Being shy has always been a huge part of my life. It affects every single interaction and relationship I have.
Being shy, I can admit that it's easy to come off as awkward or uninterested, especially during my first interactions with someone. This leads to a lot of missed opportunities at friendship because many people are never patient enough to stick around long enough for me to open up. Though I can't blame them, I do wish that it was easier for extroverts to understand introverts and their day-to-day struggles.
Introverts, as shy people, tend to feel the most comfortable when they have alone time. Being alone is how we get most of our mental energy, comfort, and happiness. While extroverts get the same energy from being social, social settings can actually drain us. You can read about the differences between introverts and extroverts here.
Though I do agree that I absolutely need alone time in order to feel comfortable, energized, and happy, I don't want to always be alone.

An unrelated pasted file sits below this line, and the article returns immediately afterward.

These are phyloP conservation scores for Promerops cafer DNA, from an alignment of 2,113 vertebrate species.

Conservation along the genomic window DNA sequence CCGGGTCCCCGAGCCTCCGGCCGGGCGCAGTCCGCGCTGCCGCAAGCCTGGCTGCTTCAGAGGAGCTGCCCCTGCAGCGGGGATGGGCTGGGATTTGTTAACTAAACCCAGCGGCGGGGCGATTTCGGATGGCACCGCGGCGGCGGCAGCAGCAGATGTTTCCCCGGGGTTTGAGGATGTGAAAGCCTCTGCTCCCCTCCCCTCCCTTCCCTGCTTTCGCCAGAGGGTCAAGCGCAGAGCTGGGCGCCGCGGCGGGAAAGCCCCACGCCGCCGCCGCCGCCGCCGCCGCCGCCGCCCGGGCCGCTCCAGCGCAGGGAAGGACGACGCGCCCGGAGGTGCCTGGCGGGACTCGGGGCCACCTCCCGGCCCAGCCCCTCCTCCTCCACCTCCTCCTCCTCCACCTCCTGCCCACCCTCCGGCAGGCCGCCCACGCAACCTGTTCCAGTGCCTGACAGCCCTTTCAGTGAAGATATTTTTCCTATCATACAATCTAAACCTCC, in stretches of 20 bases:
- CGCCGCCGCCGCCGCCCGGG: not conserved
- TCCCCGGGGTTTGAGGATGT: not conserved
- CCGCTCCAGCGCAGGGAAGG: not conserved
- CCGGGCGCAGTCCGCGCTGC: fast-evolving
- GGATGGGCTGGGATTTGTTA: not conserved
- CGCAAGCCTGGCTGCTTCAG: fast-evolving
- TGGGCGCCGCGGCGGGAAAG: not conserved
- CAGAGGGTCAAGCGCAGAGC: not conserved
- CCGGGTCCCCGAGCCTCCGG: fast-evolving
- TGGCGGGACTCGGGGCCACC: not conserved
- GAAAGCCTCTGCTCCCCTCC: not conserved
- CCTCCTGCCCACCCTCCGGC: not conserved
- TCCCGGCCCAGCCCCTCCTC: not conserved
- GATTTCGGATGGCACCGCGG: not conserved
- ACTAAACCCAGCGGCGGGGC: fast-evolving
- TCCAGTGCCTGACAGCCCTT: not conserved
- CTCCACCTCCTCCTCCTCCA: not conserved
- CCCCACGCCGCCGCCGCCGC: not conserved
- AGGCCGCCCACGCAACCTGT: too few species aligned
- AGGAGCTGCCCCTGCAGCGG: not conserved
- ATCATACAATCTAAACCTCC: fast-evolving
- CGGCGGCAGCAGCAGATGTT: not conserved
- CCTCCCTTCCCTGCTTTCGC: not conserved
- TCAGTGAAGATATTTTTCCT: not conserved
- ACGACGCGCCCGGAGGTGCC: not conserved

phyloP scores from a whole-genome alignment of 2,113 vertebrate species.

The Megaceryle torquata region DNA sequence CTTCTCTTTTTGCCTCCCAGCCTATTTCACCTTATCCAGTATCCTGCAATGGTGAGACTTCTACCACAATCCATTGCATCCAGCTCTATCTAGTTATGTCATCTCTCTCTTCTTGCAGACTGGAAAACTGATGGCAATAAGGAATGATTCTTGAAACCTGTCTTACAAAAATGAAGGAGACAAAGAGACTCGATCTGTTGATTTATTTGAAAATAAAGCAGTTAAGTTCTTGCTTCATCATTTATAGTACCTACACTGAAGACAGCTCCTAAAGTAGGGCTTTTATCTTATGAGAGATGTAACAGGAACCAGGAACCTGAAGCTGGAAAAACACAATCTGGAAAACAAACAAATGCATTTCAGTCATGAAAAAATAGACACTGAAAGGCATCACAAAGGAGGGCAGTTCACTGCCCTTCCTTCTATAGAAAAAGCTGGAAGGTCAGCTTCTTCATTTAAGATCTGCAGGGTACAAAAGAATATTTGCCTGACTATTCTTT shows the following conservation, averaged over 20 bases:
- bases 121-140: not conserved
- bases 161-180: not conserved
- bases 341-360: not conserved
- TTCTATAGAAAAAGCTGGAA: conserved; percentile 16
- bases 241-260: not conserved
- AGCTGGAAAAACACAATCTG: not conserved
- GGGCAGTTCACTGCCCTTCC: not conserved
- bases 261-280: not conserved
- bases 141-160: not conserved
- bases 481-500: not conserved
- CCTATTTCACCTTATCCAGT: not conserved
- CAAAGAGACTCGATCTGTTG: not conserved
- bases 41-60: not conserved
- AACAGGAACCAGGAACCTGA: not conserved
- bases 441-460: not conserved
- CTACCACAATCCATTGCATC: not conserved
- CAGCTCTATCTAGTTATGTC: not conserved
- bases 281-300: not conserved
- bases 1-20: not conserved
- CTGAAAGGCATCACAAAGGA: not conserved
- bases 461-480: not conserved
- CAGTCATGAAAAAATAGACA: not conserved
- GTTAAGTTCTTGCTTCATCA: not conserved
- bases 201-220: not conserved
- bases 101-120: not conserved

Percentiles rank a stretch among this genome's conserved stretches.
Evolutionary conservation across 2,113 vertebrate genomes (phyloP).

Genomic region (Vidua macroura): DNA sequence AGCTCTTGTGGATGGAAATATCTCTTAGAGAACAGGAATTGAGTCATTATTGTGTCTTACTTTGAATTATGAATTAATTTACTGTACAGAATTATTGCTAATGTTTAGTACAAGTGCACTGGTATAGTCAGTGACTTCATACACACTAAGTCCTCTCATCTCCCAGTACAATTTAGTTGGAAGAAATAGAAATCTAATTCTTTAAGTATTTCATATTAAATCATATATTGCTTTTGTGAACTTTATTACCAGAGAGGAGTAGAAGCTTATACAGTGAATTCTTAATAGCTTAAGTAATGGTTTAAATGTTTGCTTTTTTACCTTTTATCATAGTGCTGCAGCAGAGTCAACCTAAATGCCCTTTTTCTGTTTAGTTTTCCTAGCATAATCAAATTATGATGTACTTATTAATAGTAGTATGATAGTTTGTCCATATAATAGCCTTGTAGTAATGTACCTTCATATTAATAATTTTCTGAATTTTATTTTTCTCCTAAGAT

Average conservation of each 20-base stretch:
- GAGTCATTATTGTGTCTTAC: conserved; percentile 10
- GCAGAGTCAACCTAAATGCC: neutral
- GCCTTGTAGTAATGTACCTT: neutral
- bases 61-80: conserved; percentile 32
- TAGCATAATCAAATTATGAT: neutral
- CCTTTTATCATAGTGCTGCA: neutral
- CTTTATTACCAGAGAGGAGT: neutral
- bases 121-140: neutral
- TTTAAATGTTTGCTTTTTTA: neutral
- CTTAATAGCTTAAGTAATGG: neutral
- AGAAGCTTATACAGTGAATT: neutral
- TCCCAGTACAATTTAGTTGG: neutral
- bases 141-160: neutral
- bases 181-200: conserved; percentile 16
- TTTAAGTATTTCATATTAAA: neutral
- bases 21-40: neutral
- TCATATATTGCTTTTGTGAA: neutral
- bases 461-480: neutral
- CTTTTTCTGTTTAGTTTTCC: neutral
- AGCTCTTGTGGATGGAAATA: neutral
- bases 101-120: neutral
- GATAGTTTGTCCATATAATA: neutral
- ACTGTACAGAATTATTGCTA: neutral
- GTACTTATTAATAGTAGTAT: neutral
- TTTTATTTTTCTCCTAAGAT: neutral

Throughout my life, and now into college, I've noticed myself being left out of many things. Sleepovers, birthdays, college parties, club gatherings, group chats, you name it. I've spent many days and weekends alone with Netflix, wondering what I did to be excluded. Is my initial shyness too awkward for them to attempt to include me? But of course, I was too shy to even ask about it.
Eventually, the loneliness became too overwhelming, and I ended up confronting my friends. I was told that they assumed I'd be 'uncomfortable', 'uninterested', or 'not in the mood'. I wondered why they would assume this without even asking me. While being offended at first, I've come to realize that my friends have my best interest in mind and how understanding people who are different than you can be hard. According to Psychology Today, extroverts make up the majority of our populations. Which means it's easy for an introvert to be misunderstood.
If you are an outgoing person, I encourage you to try and better understand your shy and laidback friends. Make sure you go the extra mile to include them. Make sure you invite them to parties, to dinner, or even to study, rather than assume they'd prefer to stay home. Even if they say no, it makes them feel included to know you were thinking of them.
And if you find yourself meeting someone who comes off as shy and awkward, give them time. I'm sure we will end up surprising you!